The family of a beloved San Quentin correctional sergeant who died of COVID-19 filed a wrongful death lawsuit against prison officials.
The federal civil rights suit claims that his death was preventable and resulted from unsafe conditions at the prison created by “intentional and deliberately indifferent” decisions.
“Officials created a COVID cesspool and then required their inmates and employees to marinate in it …”, said family attorney Julia Sherwin during a Zoom press conference.
“It’s shocking and appalling that CDCR would risk not only the inmates’ lives but also their staff’s lives with these completely reckless decisions.”
The lawsuit, filed Aug. 24, is one of several filed against the California Department of Corrections and Rehabilitation and San Quentin. The lawsuits blamed the COVID outbreak at San Quentin on the transfer of 122 inmates on May 30, 2020, from the California Institute for Men near Chino. Some of the transferred men had COVID.
At the time, San Quentin had no reported COVID cases. The outbreak captured national media attention and was called a “public health disaster” by the California Office of the Inspector General.
San Quentin officials had no role or control over the transfer but did assume custody decisions upon the buses’ arrival.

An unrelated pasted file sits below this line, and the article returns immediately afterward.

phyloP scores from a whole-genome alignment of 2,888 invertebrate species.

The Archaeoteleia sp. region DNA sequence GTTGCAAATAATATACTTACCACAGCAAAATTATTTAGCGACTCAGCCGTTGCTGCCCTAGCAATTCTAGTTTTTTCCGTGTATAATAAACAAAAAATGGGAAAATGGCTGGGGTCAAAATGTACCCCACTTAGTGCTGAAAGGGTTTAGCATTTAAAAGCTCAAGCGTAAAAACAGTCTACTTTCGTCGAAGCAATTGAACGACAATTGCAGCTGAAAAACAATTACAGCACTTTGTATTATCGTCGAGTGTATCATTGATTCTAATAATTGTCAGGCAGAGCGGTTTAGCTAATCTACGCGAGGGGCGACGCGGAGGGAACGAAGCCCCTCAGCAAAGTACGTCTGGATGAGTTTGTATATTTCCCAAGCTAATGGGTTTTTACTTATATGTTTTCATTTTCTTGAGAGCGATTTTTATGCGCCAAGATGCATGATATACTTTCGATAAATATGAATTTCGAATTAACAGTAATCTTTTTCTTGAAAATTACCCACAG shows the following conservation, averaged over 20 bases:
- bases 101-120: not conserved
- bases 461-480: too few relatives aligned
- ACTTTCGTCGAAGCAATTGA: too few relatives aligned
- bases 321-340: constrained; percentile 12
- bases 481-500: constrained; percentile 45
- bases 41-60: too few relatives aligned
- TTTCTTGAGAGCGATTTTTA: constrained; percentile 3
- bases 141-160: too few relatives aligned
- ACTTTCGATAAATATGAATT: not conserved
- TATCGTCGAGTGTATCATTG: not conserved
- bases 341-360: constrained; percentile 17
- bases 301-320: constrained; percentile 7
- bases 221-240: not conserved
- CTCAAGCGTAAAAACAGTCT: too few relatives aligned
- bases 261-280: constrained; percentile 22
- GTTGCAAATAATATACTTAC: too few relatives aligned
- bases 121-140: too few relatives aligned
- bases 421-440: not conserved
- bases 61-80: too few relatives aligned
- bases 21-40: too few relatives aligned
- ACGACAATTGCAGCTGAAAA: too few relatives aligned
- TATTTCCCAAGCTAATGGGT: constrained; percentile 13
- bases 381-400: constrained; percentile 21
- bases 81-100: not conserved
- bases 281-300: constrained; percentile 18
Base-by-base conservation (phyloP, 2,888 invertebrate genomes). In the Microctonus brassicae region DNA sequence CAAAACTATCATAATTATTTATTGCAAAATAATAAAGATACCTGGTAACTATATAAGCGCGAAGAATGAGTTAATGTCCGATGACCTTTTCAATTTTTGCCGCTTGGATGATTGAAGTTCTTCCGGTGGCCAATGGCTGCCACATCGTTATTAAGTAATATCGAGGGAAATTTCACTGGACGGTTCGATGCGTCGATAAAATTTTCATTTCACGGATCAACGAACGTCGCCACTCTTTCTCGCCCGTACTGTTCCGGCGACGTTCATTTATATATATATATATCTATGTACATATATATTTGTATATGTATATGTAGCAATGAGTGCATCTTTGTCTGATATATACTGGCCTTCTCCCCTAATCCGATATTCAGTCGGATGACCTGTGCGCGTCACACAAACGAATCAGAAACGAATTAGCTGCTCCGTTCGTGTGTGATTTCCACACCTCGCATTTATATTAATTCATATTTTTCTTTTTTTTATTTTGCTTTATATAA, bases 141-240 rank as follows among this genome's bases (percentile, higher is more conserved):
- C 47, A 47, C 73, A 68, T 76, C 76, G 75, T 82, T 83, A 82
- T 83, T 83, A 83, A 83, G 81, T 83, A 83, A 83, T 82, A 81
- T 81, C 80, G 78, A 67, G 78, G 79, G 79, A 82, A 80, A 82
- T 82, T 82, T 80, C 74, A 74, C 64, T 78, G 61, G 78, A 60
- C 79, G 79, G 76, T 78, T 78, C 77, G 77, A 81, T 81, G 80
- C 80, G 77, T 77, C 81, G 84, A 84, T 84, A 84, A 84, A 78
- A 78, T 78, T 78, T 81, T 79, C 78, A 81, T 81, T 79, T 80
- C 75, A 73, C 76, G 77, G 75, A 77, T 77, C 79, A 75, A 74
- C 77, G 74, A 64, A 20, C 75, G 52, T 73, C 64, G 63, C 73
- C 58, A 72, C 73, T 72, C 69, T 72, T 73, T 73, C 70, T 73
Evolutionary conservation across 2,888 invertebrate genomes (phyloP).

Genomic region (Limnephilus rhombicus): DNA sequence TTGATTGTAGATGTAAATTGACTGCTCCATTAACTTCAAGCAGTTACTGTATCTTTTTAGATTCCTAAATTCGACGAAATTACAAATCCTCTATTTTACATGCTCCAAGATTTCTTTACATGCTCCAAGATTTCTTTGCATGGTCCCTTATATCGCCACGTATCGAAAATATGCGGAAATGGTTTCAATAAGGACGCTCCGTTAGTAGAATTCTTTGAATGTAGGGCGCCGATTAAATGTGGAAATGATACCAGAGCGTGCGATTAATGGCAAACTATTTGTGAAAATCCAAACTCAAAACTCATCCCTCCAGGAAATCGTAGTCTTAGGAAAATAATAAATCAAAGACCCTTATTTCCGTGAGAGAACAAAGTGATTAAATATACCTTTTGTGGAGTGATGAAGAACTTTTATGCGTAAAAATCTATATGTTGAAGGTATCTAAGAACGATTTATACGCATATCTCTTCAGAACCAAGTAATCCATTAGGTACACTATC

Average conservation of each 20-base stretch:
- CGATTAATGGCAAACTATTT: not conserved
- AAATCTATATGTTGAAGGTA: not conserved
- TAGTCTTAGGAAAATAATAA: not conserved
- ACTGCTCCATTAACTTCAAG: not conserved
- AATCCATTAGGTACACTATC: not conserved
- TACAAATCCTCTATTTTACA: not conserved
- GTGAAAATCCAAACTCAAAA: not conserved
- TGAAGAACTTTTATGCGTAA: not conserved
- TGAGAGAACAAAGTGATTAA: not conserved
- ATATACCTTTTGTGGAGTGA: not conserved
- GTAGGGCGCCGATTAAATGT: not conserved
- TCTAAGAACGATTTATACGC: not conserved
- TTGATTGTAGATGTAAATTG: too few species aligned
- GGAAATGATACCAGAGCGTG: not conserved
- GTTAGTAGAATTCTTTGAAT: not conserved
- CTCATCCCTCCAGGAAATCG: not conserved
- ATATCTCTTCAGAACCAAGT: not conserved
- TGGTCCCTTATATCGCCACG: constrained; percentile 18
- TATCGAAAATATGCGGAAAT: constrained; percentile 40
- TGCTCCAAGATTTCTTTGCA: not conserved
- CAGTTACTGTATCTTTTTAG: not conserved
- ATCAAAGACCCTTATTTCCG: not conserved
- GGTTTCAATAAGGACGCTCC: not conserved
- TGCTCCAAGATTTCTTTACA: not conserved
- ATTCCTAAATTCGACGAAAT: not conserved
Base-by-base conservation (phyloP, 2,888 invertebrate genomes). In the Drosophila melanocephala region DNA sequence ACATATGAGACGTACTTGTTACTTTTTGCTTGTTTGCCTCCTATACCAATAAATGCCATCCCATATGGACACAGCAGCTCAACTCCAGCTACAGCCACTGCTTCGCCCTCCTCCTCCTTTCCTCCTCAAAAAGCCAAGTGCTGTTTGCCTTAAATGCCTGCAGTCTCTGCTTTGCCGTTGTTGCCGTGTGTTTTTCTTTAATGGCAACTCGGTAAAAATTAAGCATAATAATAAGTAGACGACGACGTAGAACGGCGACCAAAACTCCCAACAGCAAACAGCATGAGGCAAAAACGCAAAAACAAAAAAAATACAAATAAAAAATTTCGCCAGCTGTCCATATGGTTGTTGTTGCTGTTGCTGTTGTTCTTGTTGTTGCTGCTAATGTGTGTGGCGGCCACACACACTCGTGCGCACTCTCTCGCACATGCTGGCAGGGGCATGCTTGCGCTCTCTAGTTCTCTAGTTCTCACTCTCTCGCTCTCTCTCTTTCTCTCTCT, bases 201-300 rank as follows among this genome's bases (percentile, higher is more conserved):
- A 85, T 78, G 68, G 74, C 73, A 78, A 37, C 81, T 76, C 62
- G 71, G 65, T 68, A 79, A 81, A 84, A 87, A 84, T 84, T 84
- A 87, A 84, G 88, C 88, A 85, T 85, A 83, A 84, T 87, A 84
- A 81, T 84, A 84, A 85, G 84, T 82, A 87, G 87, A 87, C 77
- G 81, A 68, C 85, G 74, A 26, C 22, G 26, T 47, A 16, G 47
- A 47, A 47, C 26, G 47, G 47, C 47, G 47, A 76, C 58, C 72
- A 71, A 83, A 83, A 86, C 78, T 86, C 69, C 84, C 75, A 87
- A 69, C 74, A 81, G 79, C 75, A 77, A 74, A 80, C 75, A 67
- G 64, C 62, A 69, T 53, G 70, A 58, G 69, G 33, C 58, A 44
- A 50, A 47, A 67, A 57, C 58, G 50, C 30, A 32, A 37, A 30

Sgt. Gilbert Polanco, 55, was diagnosed with COVID in June and died Aug. 9, 2020, according to the Sacramento Bee. Due to medical safety precautions, his family was not able to be at his bedside.
The suit alleges Polanco’s constitutional rights were violated, as was the Americans With Disabilities Act, and that negligence resulted in his death and subsequent emotional distress to his wife and children.
Polanco’s family attorneys are expected to seek millions in compensation as well as reforms, reported the San Francisco Chronicle.
“The defendants violated the most basic legal requirements like providing their employees N95 respirators,” Sherwin told the Los Angeles Times.
“They violated basic common sense like testing the Chino inmates before moving them to San Quentin and quarantining them from the rest of the population upon arrival.”